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What purpose do thin client OSes serve?

Thin clients can act as hubs for virtual desktop OSes or run their own OSes locally. These OSes are made to support a centralized computing model, which offers many benefits.

Thin clients are a useful tool for desktop virtualization. But what role do their OSes play in a virtual desktop environment?

When running a virtualized environment, endpoint devices are necessary to enable connection to the virtual desktop. Zero clients and thin clients are designed to do just that.

Zero clients have no local OS and no local hard drive or moving parts, but they do enable a VDI connection. Dedicated thin clients and the OSes that can run on them provide various benefits. Having an OS on a thin client offers more than a connection mechanism through specific protocols and a user interface. It optimizes resources and helps the organization streamline its IT operations.

What are the different types of thin client OSes?

Compared to PCs, thin client hardware tends to be lower cost, less resource-hungry and easily scalable so that organizations can increase or reduce the number of devices as needed. To repurpose and redeploy otherwise obsolete devices, IT departments can install lightweight thin client OSes, such as the Stratodesk NoTouch OS, on older hardware with minimal memory or CPU resources. Since they require fewer resources, they usually need fewer updates and have lower maintenance costs. Additionally, their longer lifespan and ease of management contribute to cost savings.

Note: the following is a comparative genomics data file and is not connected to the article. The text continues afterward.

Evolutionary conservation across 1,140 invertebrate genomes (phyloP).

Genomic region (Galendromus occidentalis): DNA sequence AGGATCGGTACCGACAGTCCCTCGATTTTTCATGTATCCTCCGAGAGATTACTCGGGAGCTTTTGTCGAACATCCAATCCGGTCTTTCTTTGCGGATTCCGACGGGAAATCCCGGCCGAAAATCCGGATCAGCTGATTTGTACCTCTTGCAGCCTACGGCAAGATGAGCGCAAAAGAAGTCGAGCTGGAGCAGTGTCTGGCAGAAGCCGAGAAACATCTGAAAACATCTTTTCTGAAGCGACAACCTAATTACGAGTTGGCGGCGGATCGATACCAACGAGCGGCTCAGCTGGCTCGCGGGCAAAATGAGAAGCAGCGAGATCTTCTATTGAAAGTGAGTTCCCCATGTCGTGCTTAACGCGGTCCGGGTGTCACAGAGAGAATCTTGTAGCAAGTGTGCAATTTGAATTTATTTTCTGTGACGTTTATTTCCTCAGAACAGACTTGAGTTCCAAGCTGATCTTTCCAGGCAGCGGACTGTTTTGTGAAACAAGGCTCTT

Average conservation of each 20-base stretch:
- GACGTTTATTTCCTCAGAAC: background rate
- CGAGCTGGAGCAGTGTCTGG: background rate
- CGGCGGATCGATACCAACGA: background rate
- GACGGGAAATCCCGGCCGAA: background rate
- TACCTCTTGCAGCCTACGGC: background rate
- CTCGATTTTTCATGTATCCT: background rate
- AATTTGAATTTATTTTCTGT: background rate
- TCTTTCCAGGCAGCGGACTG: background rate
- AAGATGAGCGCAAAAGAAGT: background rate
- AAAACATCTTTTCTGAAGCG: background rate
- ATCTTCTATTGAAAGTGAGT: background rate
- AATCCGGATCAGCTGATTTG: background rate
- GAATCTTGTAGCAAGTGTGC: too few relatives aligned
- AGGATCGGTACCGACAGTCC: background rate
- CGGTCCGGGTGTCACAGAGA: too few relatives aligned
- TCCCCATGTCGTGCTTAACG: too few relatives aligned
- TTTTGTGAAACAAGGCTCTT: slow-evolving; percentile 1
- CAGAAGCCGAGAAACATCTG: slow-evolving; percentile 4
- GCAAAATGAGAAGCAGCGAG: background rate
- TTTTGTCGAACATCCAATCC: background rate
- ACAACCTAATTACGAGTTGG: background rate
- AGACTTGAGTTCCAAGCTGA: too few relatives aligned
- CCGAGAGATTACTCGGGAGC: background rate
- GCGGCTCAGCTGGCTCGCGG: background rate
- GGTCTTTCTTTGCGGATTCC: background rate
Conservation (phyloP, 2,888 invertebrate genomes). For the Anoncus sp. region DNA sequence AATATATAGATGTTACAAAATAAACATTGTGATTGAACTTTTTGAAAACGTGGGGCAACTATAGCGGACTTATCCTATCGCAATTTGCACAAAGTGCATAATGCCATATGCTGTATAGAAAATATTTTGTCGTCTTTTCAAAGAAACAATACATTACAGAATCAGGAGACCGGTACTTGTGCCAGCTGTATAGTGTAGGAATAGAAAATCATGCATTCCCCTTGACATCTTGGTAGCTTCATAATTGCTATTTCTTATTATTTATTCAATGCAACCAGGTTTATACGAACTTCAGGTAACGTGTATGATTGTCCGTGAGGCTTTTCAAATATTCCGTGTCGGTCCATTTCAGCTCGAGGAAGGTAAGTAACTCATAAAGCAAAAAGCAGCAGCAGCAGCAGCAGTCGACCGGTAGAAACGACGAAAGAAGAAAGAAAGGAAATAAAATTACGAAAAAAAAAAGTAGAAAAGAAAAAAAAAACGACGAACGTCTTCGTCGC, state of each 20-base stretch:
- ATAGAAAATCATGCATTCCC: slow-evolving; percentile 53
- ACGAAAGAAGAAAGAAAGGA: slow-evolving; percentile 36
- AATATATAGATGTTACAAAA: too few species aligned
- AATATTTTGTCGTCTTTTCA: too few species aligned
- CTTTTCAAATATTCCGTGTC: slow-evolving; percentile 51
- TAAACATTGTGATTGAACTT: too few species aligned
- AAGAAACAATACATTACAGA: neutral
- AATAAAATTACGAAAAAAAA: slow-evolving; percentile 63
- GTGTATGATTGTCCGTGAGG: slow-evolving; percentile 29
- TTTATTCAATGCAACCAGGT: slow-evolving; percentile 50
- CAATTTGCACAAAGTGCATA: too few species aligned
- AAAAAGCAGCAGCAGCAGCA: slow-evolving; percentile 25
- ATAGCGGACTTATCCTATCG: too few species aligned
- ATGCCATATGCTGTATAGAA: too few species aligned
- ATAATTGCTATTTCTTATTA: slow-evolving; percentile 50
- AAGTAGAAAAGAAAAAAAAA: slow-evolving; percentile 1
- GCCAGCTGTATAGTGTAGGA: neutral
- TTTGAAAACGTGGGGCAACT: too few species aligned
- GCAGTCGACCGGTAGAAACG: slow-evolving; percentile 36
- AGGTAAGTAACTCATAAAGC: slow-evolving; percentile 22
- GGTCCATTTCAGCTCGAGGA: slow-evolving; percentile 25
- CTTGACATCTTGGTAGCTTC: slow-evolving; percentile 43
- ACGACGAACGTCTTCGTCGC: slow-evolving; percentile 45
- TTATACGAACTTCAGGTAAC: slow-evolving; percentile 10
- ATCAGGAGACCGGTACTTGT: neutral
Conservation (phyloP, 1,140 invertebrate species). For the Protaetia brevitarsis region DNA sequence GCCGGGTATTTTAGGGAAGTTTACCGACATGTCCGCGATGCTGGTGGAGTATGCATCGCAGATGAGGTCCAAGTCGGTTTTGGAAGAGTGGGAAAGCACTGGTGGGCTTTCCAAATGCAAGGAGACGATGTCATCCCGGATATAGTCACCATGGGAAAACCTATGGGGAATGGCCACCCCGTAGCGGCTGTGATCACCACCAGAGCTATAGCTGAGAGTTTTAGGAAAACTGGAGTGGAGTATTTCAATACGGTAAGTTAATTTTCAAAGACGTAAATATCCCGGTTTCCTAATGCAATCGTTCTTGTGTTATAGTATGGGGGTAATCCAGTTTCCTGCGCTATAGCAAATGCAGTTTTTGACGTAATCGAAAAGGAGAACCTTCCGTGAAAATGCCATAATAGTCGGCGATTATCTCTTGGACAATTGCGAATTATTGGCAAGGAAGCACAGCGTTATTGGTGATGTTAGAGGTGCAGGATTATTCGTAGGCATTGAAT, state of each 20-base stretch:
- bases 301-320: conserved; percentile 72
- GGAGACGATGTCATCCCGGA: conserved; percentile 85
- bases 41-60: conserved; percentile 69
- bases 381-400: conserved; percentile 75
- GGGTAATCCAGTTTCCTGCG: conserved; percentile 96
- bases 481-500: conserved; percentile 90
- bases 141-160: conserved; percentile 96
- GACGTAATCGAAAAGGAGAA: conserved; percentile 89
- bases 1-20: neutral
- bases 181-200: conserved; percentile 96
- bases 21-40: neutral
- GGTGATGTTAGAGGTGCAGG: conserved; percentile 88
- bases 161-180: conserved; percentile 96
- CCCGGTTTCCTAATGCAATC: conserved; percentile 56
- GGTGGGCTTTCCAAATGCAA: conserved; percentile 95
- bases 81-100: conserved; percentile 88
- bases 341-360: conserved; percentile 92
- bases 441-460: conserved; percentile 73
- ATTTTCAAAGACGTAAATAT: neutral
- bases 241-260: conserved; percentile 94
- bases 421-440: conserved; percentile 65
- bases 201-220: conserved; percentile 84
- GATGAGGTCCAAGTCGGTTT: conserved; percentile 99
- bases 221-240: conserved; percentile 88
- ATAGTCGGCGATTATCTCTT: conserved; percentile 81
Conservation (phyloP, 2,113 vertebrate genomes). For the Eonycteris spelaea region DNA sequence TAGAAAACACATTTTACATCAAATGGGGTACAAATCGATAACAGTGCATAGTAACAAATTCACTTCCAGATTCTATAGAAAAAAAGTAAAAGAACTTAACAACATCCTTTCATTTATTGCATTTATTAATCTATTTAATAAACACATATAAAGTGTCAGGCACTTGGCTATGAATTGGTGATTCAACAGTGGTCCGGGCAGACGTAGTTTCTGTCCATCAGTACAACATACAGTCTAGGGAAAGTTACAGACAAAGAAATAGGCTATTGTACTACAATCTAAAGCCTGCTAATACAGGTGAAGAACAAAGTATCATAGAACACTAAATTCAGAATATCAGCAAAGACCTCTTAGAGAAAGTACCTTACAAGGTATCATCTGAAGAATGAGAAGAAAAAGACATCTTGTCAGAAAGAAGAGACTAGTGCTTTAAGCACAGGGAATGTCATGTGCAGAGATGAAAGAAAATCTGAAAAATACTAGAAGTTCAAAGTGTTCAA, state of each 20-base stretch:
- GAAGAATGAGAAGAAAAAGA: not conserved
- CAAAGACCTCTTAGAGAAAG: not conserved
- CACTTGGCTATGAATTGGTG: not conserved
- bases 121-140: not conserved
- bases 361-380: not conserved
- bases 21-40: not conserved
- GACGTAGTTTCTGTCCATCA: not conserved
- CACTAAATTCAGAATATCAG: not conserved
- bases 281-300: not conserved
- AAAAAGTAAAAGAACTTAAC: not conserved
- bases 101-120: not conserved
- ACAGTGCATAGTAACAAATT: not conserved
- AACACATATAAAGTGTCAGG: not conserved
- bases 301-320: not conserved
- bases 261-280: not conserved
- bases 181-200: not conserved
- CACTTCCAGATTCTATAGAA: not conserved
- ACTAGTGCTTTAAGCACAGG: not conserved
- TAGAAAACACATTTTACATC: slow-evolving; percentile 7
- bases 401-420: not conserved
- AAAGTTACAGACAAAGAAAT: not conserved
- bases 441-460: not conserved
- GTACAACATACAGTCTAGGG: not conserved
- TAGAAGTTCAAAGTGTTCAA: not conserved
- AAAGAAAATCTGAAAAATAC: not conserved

Vendors provide different thin client OSes, with some being specifically for proprietary thin client hardware and firmware, such as HP ThinPro OS, that focus solely on connecting to a specific VDI platform such as VMware Horizon or Citrix Virtual Apps and Desktops. Microsoft has designed some versions of Windows specifically for various embedded systems, including thin clients. Windows 10 IoT Enterprise and Windows Embedded Standard, for example, are both part of Microsoft's embedded operating systems product group.

There are also thin client OSes based on Linux distributions customized for thin client hardware, such as ThinStation and Igel OS. These systems can use local device hardware such as network and USB ports as well as CD drives to access device peripherals.

Some organizations develop their own custom thin client OSes and tailor them to their specific needs, incorporating elements from various open source or proprietary platforms. Each type of thin client OS offers its own set of features, optimizations and compatibility with different VDI tools. The choice of a thin client OS often depends on factors such as hardware compatibility, management capabilities, security features and integration with the desired VDI platform.

A comparison between PCs and thin clients.
Thin clients provide several management benefits for IT.

How can thin client OSes improve virtual desktop environments?